Categories: Worship

by Admin


Categories: Worship


We gather for a Worship Service on this Sunday, July 30th, 2023, 9th Sunday after Pentecost in person at the Chapel (2700 W 14th Street) and via the Zoom platform (online and by phone) at 11:00 a.m.

To join us at the Chapel, buzz Zion Church (Bob Bucklew) from the Directory at the front of the 2700 Building on the campus of San Sofia apartments or enter from the accessible ramp from the rear parking lot. When you arrive, call Bob at 216-375-5323 to open the parking lot gate.

The Sunday Bulletin is attached in PDF format. You may use it to follow along with the service on Zoom or you may use it as a devotional during the week.

Zion’s Administrative Assistant, Beverly Wurm

Beverly will be keeping some limited Office Hours at church/home. The days and hours are:
Monday – 9am – 1pm
Wednesday – 10am – 2pm
Thursday – 9am – 1pm
Beverly can be reached at: [email protected] or by phone at: 216-273-7561 (church) or 216-310-6810 (mobile).

Our new website address is:
Check out our website and Facebook for updates

The Scripture Readings for Sunday, July 30th, 2023 are:

First Reading: 1 Kings 3:5-12

In this reading from the Hebrew Scriptures, King Solomon has a dream in which God asks him what it is he wants. God promises to grant Solomon whatever his request is. Solomon seeks wisdom, and God is delighted that what Solomon desires is to live into God’s ways, to be wise in discernment with his authority, power, and privilege, and God promises Solomon that he will be granted wisdom like no one else.

Psalm Response: Psalm 119:129-136

Psalm 119 is a long acrostic poem with each stanza starting with the next letter of the Hebrew alphabet. In vs. 129-136, the psalmist praises God for the law and commandments, all of God’s teaching. The psalmist seeks to live into God’s ways and prays for God to draw close. The singer seeks freedom from human oppression, so they may keep to God’s teachings. This section concludes with the psalmist mourning how God’s ways are not kept by all.

Second Reading: Romans 8: 26-39

The Epistle reading continues its series in the Apostle Paul’s letter to the Roman Christians, with these verses in Romans 8. The Jewish and Gentile Christian communities in Rome were at odds with each other after the Jewish population returned during Nero’s time, and the Gentile believers didn’t quite understand how to fit in with their Jewish neighbors, whether they were believers in Jesus, or not. There were struggles, even suffering, during that time, but the Spirit is the one who brings aid and comfort and intercedes when things seem impossible. “We know that God makes everything work together for the good of those who love God.” God has continually been working to bring all of God’s children together, no matter their background, no matter what struggles or suffering they have been through. There is nothing they have done and nothing anyone else could do that could separate themselves from the love of God in Christ Jesus.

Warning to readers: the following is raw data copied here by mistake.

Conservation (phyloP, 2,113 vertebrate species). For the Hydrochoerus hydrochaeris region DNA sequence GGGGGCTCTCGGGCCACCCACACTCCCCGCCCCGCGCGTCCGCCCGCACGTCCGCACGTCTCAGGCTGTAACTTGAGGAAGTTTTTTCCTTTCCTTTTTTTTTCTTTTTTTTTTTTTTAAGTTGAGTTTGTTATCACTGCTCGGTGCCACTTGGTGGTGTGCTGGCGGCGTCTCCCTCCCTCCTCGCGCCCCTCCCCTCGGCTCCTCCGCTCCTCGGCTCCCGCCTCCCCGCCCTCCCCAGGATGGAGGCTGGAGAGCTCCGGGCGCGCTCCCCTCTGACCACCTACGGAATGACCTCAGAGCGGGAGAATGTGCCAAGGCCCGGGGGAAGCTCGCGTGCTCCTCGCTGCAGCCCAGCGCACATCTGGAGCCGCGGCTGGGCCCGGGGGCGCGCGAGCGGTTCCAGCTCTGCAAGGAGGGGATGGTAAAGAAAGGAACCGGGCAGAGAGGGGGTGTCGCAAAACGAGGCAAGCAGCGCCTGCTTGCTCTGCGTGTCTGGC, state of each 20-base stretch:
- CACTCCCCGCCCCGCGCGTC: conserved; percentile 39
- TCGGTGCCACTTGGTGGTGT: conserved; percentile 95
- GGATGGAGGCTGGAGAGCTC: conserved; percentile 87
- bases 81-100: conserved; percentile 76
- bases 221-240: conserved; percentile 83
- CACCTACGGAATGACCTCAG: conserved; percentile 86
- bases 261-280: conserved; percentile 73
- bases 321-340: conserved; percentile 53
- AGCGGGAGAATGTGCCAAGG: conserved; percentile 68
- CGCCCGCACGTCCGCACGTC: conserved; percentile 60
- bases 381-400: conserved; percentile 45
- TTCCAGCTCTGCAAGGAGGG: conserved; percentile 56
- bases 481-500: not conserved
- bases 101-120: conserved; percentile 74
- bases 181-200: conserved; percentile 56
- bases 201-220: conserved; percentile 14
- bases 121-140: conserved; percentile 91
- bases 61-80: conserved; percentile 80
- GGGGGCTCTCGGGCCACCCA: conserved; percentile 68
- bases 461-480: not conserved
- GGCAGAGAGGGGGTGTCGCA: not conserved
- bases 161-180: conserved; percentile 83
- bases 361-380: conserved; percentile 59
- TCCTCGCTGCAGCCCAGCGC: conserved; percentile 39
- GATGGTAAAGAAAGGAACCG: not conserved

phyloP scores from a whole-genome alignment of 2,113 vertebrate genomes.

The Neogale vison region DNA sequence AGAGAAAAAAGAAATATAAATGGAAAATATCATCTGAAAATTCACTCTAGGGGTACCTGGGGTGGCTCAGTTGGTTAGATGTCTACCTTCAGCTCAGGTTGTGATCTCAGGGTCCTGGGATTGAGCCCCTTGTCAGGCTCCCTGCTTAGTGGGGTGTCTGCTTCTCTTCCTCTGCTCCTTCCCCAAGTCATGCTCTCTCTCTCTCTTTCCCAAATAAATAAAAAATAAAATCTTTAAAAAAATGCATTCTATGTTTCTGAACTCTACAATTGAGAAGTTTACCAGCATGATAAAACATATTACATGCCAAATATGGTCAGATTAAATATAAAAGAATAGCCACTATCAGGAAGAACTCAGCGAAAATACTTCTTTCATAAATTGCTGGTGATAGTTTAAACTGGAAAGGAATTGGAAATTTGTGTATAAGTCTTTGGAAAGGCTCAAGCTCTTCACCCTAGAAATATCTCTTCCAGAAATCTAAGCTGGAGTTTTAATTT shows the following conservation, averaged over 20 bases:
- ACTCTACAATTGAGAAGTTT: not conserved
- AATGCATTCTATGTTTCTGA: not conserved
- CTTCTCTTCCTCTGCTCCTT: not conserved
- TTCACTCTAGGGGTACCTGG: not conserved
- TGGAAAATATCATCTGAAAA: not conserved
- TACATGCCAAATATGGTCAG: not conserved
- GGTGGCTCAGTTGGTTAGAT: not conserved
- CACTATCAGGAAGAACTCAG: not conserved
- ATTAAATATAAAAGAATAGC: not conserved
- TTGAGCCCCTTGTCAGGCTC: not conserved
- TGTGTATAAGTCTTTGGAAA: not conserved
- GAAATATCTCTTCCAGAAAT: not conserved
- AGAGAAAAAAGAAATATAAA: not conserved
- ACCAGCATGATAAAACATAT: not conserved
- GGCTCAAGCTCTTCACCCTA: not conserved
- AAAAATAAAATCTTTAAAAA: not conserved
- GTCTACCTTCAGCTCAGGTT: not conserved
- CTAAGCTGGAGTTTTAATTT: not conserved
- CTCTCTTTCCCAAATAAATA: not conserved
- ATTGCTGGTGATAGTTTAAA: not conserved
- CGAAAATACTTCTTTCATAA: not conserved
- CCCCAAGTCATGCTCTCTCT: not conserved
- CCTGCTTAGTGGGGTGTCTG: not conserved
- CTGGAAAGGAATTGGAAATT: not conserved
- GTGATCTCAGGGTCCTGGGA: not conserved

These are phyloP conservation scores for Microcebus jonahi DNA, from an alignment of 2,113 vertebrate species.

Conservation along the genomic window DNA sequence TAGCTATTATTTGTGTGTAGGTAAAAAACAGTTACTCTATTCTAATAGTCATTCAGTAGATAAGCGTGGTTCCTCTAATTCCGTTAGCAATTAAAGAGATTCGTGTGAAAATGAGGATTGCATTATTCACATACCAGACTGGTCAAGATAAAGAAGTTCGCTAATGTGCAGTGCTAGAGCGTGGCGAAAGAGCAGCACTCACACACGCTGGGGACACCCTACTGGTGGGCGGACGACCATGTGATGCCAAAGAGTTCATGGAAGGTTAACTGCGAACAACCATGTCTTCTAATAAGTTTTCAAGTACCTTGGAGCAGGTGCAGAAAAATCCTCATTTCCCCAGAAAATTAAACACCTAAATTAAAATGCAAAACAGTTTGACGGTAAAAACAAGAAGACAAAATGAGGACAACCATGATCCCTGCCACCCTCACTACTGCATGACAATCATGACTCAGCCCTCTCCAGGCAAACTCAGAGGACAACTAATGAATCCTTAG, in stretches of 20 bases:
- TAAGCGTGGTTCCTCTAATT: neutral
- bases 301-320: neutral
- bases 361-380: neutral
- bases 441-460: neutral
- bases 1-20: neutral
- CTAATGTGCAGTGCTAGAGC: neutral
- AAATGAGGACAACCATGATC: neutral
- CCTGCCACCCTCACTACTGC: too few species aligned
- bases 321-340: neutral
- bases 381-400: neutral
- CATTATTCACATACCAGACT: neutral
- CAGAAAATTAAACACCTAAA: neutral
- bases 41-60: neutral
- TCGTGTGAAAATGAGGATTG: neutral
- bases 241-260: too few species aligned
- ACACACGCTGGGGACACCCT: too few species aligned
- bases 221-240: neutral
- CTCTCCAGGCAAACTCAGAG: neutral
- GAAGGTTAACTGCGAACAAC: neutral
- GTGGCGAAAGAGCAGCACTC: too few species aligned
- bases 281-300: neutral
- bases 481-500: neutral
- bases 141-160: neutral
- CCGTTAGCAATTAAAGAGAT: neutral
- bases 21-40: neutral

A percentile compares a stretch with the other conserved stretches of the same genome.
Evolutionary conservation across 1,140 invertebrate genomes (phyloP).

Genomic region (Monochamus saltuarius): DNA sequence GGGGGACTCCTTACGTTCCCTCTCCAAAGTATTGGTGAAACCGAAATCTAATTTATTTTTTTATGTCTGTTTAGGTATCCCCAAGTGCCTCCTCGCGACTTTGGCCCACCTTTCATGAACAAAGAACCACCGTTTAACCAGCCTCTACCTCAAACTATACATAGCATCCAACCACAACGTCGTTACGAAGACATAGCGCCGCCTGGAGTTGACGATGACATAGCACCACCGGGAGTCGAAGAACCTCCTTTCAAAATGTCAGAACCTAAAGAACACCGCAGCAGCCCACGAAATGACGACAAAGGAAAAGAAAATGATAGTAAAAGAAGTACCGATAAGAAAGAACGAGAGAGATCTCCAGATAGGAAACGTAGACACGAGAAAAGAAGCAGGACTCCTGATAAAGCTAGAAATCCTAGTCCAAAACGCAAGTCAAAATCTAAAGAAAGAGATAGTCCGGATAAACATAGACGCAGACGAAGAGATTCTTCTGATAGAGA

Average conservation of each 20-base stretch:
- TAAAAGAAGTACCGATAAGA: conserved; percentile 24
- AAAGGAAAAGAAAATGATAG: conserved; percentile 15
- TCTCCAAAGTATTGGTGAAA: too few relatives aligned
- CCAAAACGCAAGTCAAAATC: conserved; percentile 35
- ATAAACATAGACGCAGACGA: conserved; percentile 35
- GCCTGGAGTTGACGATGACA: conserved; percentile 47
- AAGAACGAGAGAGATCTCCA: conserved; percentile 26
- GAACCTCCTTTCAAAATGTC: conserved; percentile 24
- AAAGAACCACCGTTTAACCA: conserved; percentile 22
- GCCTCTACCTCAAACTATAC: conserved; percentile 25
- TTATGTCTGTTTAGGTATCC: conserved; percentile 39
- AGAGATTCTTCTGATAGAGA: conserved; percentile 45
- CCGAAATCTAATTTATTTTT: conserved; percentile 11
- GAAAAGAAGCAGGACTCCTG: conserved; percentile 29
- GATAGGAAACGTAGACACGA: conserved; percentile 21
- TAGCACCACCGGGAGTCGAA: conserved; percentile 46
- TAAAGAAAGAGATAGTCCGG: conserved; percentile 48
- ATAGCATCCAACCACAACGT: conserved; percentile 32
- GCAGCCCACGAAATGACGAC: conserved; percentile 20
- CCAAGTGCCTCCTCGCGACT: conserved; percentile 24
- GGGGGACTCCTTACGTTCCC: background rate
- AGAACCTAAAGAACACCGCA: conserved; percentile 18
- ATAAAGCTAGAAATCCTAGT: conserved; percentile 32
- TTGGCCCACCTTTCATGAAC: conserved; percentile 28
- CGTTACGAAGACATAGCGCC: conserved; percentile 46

Gospel Reading: Matthew 13: 31-33, 44-52

Jesus continues to teach in parables in the selections from Matthew 13. These are a series of very short parables of what the kingdom of heaven is like. The first two—the mustard seed sown deliberately in a field, becoming a home for birds, and the yeast mixed in with large amounts of flour—both of these show how God’s reign is subversive and unstoppable. The treasure hidden in a field and the great pearl show that the reign of God is worth sacrificing everything else for. The last parable in vs. 47-50 is a bit longer and parallels the last parable Jesus tells in Matthew, in 25:31-46, separating out the good and bad fish. Vs. 51-52 contain one final parable in this section, after Jesus questions the disciples whether they have understood his teachings. In this parable, Jesus looks at the scribes (religious scholars) who study the law: if they have trained for the kingdom of heaven, they are like the head of a household who brings out of their treasure what is new and what is old. Both old and new are valued, but the wise ones know how to treasure both.

The Sermon/Reflection: “The Kingdom of Heaven in Our Part of God’s Vineyard is Like…” by the Rev. Scott Rosenstein – inspired by the lectionary Scripture readings of Matthew 13 and Romans 8.

Please join the Zion Church community to give thanks to God this Sunday, in-person in the Chapel, or via Zoom!

Pastor Scott Rosenstein
216-273-7561 – church
216-577-1514 – mobile

Bulletin Cover Image:
The Tree from a Mustard Seed
by Anne Brink (2007)